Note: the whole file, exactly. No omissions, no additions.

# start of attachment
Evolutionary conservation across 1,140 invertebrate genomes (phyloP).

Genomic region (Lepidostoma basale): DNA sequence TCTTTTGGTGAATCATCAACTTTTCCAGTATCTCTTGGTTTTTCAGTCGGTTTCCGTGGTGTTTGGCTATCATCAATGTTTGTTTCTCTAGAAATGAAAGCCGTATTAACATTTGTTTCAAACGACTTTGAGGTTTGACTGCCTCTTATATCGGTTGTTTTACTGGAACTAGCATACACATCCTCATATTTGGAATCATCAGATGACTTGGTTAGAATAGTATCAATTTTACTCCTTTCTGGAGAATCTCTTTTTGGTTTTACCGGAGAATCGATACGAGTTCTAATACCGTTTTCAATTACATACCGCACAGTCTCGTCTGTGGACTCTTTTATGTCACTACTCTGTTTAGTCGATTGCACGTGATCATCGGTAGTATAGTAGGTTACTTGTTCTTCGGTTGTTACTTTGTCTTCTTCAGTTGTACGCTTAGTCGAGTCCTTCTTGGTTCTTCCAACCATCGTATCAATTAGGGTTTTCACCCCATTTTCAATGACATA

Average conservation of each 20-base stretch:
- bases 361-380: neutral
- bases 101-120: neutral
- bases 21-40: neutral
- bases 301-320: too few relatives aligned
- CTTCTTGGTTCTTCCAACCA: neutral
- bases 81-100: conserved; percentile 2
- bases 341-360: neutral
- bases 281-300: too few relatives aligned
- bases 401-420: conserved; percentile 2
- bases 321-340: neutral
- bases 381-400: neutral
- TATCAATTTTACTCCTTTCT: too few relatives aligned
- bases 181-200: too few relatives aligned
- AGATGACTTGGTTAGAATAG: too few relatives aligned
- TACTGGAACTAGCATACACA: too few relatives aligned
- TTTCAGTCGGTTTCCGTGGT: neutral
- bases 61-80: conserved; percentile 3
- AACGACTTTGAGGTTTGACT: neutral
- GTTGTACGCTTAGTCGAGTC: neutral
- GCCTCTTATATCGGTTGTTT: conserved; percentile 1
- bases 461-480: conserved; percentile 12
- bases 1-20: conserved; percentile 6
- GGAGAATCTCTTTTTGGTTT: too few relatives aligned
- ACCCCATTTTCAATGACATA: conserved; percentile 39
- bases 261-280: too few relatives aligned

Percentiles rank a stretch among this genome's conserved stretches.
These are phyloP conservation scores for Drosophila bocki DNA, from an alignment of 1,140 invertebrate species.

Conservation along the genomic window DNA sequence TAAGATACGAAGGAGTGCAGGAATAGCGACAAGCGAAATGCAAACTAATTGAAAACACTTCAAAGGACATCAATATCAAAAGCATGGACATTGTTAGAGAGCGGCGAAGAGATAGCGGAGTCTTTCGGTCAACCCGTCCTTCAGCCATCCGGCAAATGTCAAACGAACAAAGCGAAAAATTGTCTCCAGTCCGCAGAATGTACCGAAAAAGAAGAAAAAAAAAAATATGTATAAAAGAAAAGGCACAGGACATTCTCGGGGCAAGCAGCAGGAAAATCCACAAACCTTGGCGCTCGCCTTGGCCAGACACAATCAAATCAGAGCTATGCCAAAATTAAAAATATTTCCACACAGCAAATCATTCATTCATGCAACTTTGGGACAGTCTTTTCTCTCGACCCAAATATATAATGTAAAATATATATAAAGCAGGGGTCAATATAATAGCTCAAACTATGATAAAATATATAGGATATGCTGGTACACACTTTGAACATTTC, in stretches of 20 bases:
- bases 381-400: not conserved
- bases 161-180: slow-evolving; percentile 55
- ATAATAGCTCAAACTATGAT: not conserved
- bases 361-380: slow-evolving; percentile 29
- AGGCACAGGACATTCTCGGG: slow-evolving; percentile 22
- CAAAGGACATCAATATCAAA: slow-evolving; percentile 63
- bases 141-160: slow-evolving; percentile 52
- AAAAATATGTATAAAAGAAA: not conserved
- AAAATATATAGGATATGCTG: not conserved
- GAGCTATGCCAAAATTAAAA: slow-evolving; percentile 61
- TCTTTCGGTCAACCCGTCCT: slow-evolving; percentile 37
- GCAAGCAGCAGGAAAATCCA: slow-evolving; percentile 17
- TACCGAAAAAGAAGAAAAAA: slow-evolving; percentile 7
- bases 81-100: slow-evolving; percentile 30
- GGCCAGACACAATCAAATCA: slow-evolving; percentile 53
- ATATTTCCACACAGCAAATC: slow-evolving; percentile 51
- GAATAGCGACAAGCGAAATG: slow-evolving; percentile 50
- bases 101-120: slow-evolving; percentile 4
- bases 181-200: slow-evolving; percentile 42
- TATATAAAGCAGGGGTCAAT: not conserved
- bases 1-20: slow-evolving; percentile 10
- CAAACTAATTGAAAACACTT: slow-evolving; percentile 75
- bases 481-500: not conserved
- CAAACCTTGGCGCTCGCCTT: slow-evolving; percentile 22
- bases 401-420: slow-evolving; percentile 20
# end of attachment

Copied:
Evolutionary conservation across 1,140 invertebrate genomes (phyloP).

Genomic region (Lepidostoma basale): DNA sequence TCTTTTGGTGAATCATCAACTTTTCCAGTATCTCTTGGTTTTTCAGTCGGTTTCCGTGGTGTTTGGCTATCATCAATGTTTGTTTCTCTAGAAATGAAAGCCGTATTAACATTTGTTTCAAACGACTTTGAGGTTTGACTGCCTCTTATATCGGTTGTTTTACTGGAACTAGCATACACATCCTCATATTTGGAATCATCAGATGACTTGGTTAGAATAGTATCAATTTTACTCCTTTCTGGAGAATCTCTTTTTGGTTTTACCGGAGAATCGATACGAGTTCTAATACCGTTTTCAATTACATACCGCACAGTCTCGTCTGTGGACTCTTTTATGTCACTACTCTGTTTAGTCGATTGCACGTGATCATCGGTAGTATAGTAGGTTACTTGTTCTTCGGTTGTTACTTTGTCTTCTTCAGTTGTACGCTTAGTCGAGTCCTTCTTGGTTCTTCCAACCATCGTATCAATTAGGGTTTTCACCCCATTTTCAATGACATA

Average conservation of each 20-base stretch:
- bases 361-380: neutral
- bases 101-120: neutral
- bases 21-40: neutral
- bases 301-320: too few relatives aligned
- CTTCTTGGTTCTTCCAACCA: neutral
- bases 81-100: conserved; percentile 2
- bases 341-360: neutral
- bases 281-300: too few relatives aligned
- bases 401-420: conserved; percentile 2
- bases 321-340: neutral
- bases 381-400: neutral
- TATCAATTTTACTCCTTTCT: too few relatives aligned
- bases 181-200: too few relatives aligned
- AGATGACTTGGTTAGAATAG: too few relatives aligned
- TACTGGAACTAGCATACACA: too few relatives aligned
- TTTCAGTCGGTTTCCGTGGT: neutral
- bases 61-80: conserved; percentile 3
- AACGACTTTGAGGTTTGACT: neutral
- GTTGTACGCTTAGTCGAGTC: neutral
- GCCTCTTATATCGGTTGTTT: conserved; percentile 1
- bases 461-480: conserved; percentile 12
- bases 1-20: conserved; percentile 6
- GGAGAATCTCTTTTTGGTTT: too few relatives aligned
- ACCCCATTTTCAATGACATA: conserved; percentile 39
- bases 261-280: too few relatives aligned

Percentiles rank a stretch among this genome's conserved stretches.
These are phyloP conservation scores for Drosophila bocki DNA, from an alignment of 1,140 invertebrate species.

Conservation along the genomic window DNA sequence TAAGATACGAAGGAGTGCAGGAATAGCGACAAGCGAAATGCAAACTAATTGAAAACACTTCAAAGGACATCAATATCAAAAGCATGGACATTGTTAGAGAGCGGCGAAGAGATAGCGGAGTCTTTCGGTCAACCCGTCCTTCAGCCATCCGGCAAATGTCAAACGAACAAAGCGAAAAATTGTCTCCAGTCCGCAGAATGTACCGAAAAAGAAGAAAAAAAAAAATATGTATAAAAGAAAAGGCACAGGACATTCTCGGGGCAAGCAGCAGGAAAATCCACAAACCTTGGCGCTCGCCTTGGCCAGACACAATCAAATCAGAGCTATGCCAAAATTAAAAATATTTCCACACAGCAAATCATTCATTCATGCAACTTTGGGACAGTCTTTTCTCTCGACCCAAATATATAATGTAAAATATATATAAAGCAGGGGTCAATATAATAGCTCAAACTATGATAAAATATATAGGATATGCTGGTACACACTTTGAACATTTC, in stretches of 20 bases:
- bases 381-400: not conserved
- bases 161-180: slow-evolving; percentile 55
- ATAATAGCTCAAACTATGAT: not conserved
- bases 361-380: slow-evolving; percentile 29
- AGGCACAGGACATTCTCGGG: slow-evolving; percentile 22
- CAAAGGACATCAATATCAAA: slow-evolving; percentile 63
- bases 141-160: slow-evolving; percentile 52
- AAAAATATGTATAAAAGAAA: not conserved
- AAAATATATAGGATATGCTG: not conserved
- GAGCTATGCCAAAATTAAAA: slow-evolving; percentile 61
- TCTTTCGGTCAACCCGTCCT: slow-evolving; percentile 37
- GCAAGCAGCAGGAAAATCCA: slow-evolving; percentile 17
- TACCGAAAAAGAAGAAAAAA: slow-evolving; percentile 7
- bases 81-100: slow-evolving; percentile 30
- GGCCAGACACAATCAAATCA: slow-evolving; percentile 53
- ATATTTCCACACAGCAAATC: slow-evolving; percentile 51
- GAATAGCGACAAGCGAAATG: slow-evolving; percentile 50
- bases 101-120: slow-evolving; percentile 4
- bases 181-200: slow-evolving; percentile 42
- TATATAAAGCAGGGGTCAAT: not conserved
- bases 1-20: slow-evolving; percentile 10
- CAAACTAATTGAAAACACTT: slow-evolving; percentile 75
- bases 481-500: not conserved
- CAAACCTTGGCGCTCGCCTT: slow-evolving; percentile 22
- bases 401-420: slow-evolving; percentile 20